“I am going to have to renew my driver’s license. I want you to take me,” says my tiny, feisty, soon to be 78 year old mother.
We look at each other.
“If I don’t pass the eye test and they don’t give me my driver’s license, then I am going to just drive without one.”
We found out about 3 months ago, that a yellow thick cataract covers her left eye. Realizing now she is so totally the reason I fit into the I-am-a-hypochondriac-that-won’t-go-to-the-doctor category, she has expressed the fear that should she ever arrive on the operating table, it will be her direct entry into Heaven’s pearly gates.
However, she clearly is not able to see. Out of that left eye at least. It’s difficult to tell whether her driving acumen is tethered to that defect because she also is deaf, or almost nearly completely so. Surprisingly not being able to hear is a detriment to driving as well, although TXDOT has not recognized such. Horn warnings from other drivers can be informative.
There is a reason they make almost 78 year olds renew their driver’s license.
I don’t tell her where we are going until we get there. The daughter that I am, due to the mother that she is, I don’t relish this uphill climb she has ahead of her. I figure if somehow she can manage to renew her driver’s license sans any medical intervention, then who am I to dispute the wisdom of God answering a specific yes to her prayers.
Keeping her non-nervous on the journey there is providing all the support that I can. I had heard that in Hempstead, Texas there was no line. I also figured they might be slightly more, well, lenient.
The office was a room tacked on to the back of a metal building, about the size of a medium size restaurant bathroom. Two desks occupied one wall and we were queued in through the back door, shoulder to shoulder with and assortment of farmers and wanna be 16 year old drivers, a very large Hispanic woman was manning the driver’s license triage.
“Read line four,” she says to my Mother.
“She is kind of hard of hearing, I say.” And mother nods in silent agreement at this, because although she can’t hear what I said, recognizes the very familiar pattern of translation she and I have developed.
I glance at her. The normally quite feisty twinkle in her eyes has been replaced by a slump shouldered, poor me I am the sweetest woman on the planet, and there is just no way in heaven you could possibly consider curtailing my freedom of driving by denying me a drivers’ license, pleading look.
I must tell you that for those of us in her family, this look so works for her. It’s the reason that when we got to the feed store and she tells the baby chicks, “don’t worry, I will be back to get some of you”, we go back and get some of them. And make a pen for them. And go out every other day to feed and water them. It’s the reason I am taking a blind and deaf 78 year old woman to renew her driver’s license.
“Read line four,” the woman says again.
My mother, who also has arthritis in her hands, lifts a pair of glasses from her purse and attempts to put them on. This is a problem because her fingers having turned out away from the joints of her palms, don’t grasp so well, exacerbated by the fact that she wears 2 inch long Wal Mart silk nails on the ends of each finger. Painted bright red.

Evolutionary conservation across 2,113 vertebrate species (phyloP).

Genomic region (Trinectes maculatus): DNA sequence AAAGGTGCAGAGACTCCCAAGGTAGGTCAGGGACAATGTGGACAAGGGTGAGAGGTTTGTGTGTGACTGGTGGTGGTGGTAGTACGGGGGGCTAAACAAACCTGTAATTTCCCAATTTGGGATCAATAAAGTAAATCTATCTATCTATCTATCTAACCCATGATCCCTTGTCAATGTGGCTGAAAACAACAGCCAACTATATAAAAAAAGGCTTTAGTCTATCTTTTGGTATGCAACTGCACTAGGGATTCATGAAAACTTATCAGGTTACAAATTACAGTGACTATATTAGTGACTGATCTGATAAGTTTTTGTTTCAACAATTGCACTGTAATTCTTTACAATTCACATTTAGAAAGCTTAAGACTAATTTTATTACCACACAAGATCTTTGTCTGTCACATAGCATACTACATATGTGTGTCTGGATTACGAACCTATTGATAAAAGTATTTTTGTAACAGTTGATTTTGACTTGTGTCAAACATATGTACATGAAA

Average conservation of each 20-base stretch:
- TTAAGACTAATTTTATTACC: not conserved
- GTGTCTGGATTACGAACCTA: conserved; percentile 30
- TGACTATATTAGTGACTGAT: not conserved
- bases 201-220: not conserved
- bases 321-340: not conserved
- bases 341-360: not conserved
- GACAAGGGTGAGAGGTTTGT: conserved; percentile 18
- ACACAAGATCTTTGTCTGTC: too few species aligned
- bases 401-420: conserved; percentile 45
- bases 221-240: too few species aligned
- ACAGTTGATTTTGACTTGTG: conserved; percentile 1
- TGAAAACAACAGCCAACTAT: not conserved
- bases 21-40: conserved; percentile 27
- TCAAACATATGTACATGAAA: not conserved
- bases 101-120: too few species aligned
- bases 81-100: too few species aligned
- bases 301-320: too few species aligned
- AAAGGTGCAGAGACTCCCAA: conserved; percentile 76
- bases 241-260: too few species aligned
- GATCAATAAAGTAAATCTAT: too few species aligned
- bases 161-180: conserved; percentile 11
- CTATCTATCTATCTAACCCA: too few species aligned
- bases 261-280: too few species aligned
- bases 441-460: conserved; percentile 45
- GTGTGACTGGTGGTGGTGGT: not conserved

It looks to me like her initial plan is to appear incompetent to apply her glasses and look through the eye test viewer. Clearly, she believes that the DPS will see merit in expediency for getting through the customers, rather than request she complete the eye test.
“Read line four,’ the woman says again. “Ma’am, you said you wear prescription glasses. Those look just like readers. Put on your prescription glasses. We are trying to test for your long distance vision.”
The red tipped arthritic fingers dip back into the purse, and out comes a wad of glasses, jumbled together, clanking and slipping back into the bowels of her purse. She attempts to grasp them and place them each one of them on her nose. Out of her mouth comes the explanation as to why she cannot see with the ‘damn’ prescription glasses that she paid $300 for. This is said pretty loudly, as being almost deaf she can’t hear her own self and the Jones’ side of her family are loud talkers, I mean really loud talkers.
I recognize she has augmented her initial plan to include attempts at putting on multiple pairs of glasses unsuccessfully.
“She’s not going to get away with it,” whispers the guy right in front of me.
It’s been an intimate exchange, all of this. There have been barely disguised ripples of laughter in the bodies we are queued with. Well, with the exception of Office Triage.
She has to read line four,” she says again to my Mother, who slumps her shoulders even more. “I can really see better without any glasses,” says Mother, clearly indicating that this fact and the logic behind it, should negate the necessity of the recitation of line four.
“You are going to have to come back when you can see line 4.” Officer Triage looks at me, rather pointedly. “She is going to have to come back when she read line 4.”
Okay. I get it.
The renewal of my own Driver’s license having been the initial excuse for our visit, Officer Triage begins the interview and seems genuinely relieved when I say I do not wear glasses. She clearly is wondering how far the similarity goes in this mother/daughter duo. I fill out my paperwork with my readers on.
“You will have to read line 5” she says.
As I move towards the machine, Mother stops me. In a voice that to her ears is a whisper, she says very loudly, “Memorize line 4. It’s only 6 letters.”
She walks triumphantly back to the only chair and waits.
Should you see a little blue Honda del Sol on the roads of Northwest Houston, with a tiny white woman grasping the steering wheel with long fingernail tipped fingers, don’t honk.